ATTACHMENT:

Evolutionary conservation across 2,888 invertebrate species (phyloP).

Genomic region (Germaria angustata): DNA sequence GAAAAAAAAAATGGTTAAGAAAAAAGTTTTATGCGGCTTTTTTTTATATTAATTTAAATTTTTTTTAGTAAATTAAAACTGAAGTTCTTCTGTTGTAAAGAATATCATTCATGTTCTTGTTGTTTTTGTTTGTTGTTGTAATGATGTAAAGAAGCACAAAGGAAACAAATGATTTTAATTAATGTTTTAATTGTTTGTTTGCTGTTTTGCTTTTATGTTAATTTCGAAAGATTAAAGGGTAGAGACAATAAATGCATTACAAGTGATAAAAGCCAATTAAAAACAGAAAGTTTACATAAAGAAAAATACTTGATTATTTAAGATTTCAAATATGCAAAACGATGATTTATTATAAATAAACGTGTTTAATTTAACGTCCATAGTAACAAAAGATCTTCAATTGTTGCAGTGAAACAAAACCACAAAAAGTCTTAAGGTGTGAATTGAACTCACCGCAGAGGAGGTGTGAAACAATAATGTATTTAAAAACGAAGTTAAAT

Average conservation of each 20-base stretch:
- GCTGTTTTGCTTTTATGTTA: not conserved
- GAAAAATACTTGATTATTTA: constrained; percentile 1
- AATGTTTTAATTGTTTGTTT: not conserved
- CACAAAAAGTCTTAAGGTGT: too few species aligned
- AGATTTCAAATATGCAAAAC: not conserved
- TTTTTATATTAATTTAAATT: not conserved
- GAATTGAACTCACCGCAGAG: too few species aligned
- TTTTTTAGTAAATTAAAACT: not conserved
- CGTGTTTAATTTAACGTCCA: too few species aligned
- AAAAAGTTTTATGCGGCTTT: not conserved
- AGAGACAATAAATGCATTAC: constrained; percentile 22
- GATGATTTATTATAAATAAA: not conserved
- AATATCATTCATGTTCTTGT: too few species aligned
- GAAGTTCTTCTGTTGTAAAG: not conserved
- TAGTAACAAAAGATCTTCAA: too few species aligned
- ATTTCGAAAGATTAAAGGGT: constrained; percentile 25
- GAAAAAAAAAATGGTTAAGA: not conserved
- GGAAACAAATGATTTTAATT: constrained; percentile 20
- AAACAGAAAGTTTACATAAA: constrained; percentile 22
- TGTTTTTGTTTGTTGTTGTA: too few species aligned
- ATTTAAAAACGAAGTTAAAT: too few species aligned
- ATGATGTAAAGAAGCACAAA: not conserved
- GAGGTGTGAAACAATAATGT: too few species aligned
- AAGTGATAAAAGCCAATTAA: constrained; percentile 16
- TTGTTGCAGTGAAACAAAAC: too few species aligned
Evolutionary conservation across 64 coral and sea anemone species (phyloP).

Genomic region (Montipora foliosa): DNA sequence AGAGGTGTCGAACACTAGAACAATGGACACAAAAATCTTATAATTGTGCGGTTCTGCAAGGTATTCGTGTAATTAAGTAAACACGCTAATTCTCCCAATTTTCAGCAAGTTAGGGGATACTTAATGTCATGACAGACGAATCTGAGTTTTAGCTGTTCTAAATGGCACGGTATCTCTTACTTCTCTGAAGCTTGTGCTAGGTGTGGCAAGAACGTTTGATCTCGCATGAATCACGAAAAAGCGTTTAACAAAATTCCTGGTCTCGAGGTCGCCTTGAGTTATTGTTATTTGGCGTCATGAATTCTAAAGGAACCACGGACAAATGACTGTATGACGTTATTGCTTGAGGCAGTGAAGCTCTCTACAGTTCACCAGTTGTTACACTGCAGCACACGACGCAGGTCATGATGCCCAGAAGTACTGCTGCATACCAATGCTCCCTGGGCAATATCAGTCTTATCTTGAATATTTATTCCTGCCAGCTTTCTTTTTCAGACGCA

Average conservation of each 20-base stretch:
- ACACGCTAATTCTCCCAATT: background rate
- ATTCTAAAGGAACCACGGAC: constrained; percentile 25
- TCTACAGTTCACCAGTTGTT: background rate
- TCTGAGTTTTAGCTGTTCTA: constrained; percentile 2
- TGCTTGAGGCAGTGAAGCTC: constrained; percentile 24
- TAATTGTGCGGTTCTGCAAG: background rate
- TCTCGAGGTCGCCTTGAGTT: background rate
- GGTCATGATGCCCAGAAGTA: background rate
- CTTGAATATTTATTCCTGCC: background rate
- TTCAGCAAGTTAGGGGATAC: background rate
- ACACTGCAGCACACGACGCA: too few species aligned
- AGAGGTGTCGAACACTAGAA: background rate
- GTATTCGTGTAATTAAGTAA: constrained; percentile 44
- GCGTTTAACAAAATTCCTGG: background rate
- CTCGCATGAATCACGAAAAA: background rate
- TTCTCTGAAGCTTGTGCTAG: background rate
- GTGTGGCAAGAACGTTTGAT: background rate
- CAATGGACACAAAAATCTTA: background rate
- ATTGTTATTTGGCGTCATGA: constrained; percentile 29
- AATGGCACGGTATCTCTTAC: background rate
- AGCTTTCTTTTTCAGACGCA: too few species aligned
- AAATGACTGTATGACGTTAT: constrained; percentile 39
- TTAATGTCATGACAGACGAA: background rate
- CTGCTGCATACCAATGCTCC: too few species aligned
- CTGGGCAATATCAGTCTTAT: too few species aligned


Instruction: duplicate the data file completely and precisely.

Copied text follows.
Evolutionary conservation across 2,888 invertebrate species (phyloP).

Genomic region (Germaria angustata): DNA sequence GAAAAAAAAAATGGTTAAGAAAAAAGTTTTATGCGGCTTTTTTTTATATTAATTTAAATTTTTTTTAGTAAATTAAAACTGAAGTTCTTCTGTTGTAAAGAATATCATTCATGTTCTTGTTGTTTTTGTTTGTTGTTGTAATGATGTAAAGAAGCACAAAGGAAACAAATGATTTTAATTAATGTTTTAATTGTTTGTTTGCTGTTTTGCTTTTATGTTAATTTCGAAAGATTAAAGGGTAGAGACAATAAATGCATTACAAGTGATAAAAGCCAATTAAAAACAGAAAGTTTACATAAAGAAAAATACTTGATTATTTAAGATTTCAAATATGCAAAACGATGATTTATTATAAATAAACGTGTTTAATTTAACGTCCATAGTAACAAAAGATCTTCAATTGTTGCAGTGAAACAAAACCACAAAAAGTCTTAAGGTGTGAATTGAACTCACCGCAGAGGAGGTGTGAAACAATAATGTATTTAAAAACGAAGTTAAAT

Average conservation of each 20-base stretch:
- GCTGTTTTGCTTTTATGTTA: not conserved
- GAAAAATACTTGATTATTTA: constrained; percentile 1
- AATGTTTTAATTGTTTGTTT: not conserved
- CACAAAAAGTCTTAAGGTGT: too few species aligned
- AGATTTCAAATATGCAAAAC: not conserved
- TTTTTATATTAATTTAAATT: not conserved
- GAATTGAACTCACCGCAGAG: too few species aligned
- TTTTTTAGTAAATTAAAACT: not conserved
- CGTGTTTAATTTAACGTCCA: too few species aligned
- AAAAAGTTTTATGCGGCTTT: not conserved
- AGAGACAATAAATGCATTAC: constrained; percentile 22
- GATGATTTATTATAAATAAA: not conserved
- AATATCATTCATGTTCTTGT: too few species aligned
- GAAGTTCTTCTGTTGTAAAG: not conserved
- TAGTAACAAAAGATCTTCAA: too few species aligned
- ATTTCGAAAGATTAAAGGGT: constrained; percentile 25
- GAAAAAAAAAATGGTTAAGA: not conserved
- GGAAACAAATGATTTTAATT: constrained; percentile 20
- AAACAGAAAGTTTACATAAA: constrained; percentile 22
- TGTTTTTGTTTGTTGTTGTA: too few species aligned
- ATTTAAAAACGAAGTTAAAT: too few species aligned
- ATGATGTAAAGAAGCACAAA: not conserved
- GAGGTGTGAAACAATAATGT: too few species aligned
- AAGTGATAAAAGCCAATTAA: constrained; percentile 16
- TTGTTGCAGTGAAACAAAAC: too few species aligned
Evolutionary conservation across 64 coral and sea anemone species (phyloP).

Genomic region (Montipora foliosa): DNA sequence AGAGGTGTCGAACACTAGAACAATGGACACAAAAATCTTATAATTGTGCGGTTCTGCAAGGTATTCGTGTAATTAAGTAAACACGCTAATTCTCCCAATTTTCAGCAAGTTAGGGGATACTTAATGTCATGACAGACGAATCTGAGTTTTAGCTGTTCTAAATGGCACGGTATCTCTTACTTCTCTGAAGCTTGTGCTAGGTGTGGCAAGAACGTTTGATCTCGCATGAATCACGAAAAAGCGTTTAACAAAATTCCTGGTCTCGAGGTCGCCTTGAGTTATTGTTATTTGGCGTCATGAATTCTAAAGGAACCACGGACAAATGACTGTATGACGTTATTGCTTGAGGCAGTGAAGCTCTCTACAGTTCACCAGTTGTTACACTGCAGCACACGACGCAGGTCATGATGCCCAGAAGTACTGCTGCATACCAATGCTCCCTGGGCAATATCAGTCTTATCTTGAATATTTATTCCTGCCAGCTTTCTTTTTCAGACGCA

Average conservation of each 20-base stretch:
- ACACGCTAATTCTCCCAATT: background rate
- ATTCTAAAGGAACCACGGAC: constrained; percentile 25
- TCTACAGTTCACCAGTTGTT: background rate
- TCTGAGTTTTAGCTGTTCTA: constrained; percentile 2
- TGCTTGAGGCAGTGAAGCTC: constrained; percentile 24
- TAATTGTGCGGTTCTGCAAG: background rate
- TCTCGAGGTCGCCTTGAGTT: background rate
- GGTCATGATGCCCAGAAGTA: background rate
- CTTGAATATTTATTCCTGCC: background rate
- TTCAGCAAGTTAGGGGATAC: background rate
- ACACTGCAGCACACGACGCA: too few species aligned
- AGAGGTGTCGAACACTAGAA: background rate
- GTATTCGTGTAATTAAGTAA: constrained; percentile 44
- GCGTTTAACAAAATTCCTGG: background rate
- CTCGCATGAATCACGAAAAA: background rate
- TTCTCTGAAGCTTGTGCTAG: background rate
- GTGTGGCAAGAACGTTTGAT: background rate
- CAATGGACACAAAAATCTTA: background rate
- ATTGTTATTTGGCGTCATGA: constrained; percentile 29
- AATGGCACGGTATCTCTTAC: background rate
- AGCTTTCTTTTTCAGACGCA: too few species aligned
- AAATGACTGTATGACGTTAT: constrained; percentile 39
- TTAATGTCATGACAGACGAA: background rate
- CTGCTGCATACCAATGCTCC: too few species aligned
- CTGGGCAATATCAGTCTTAT: too few species aligned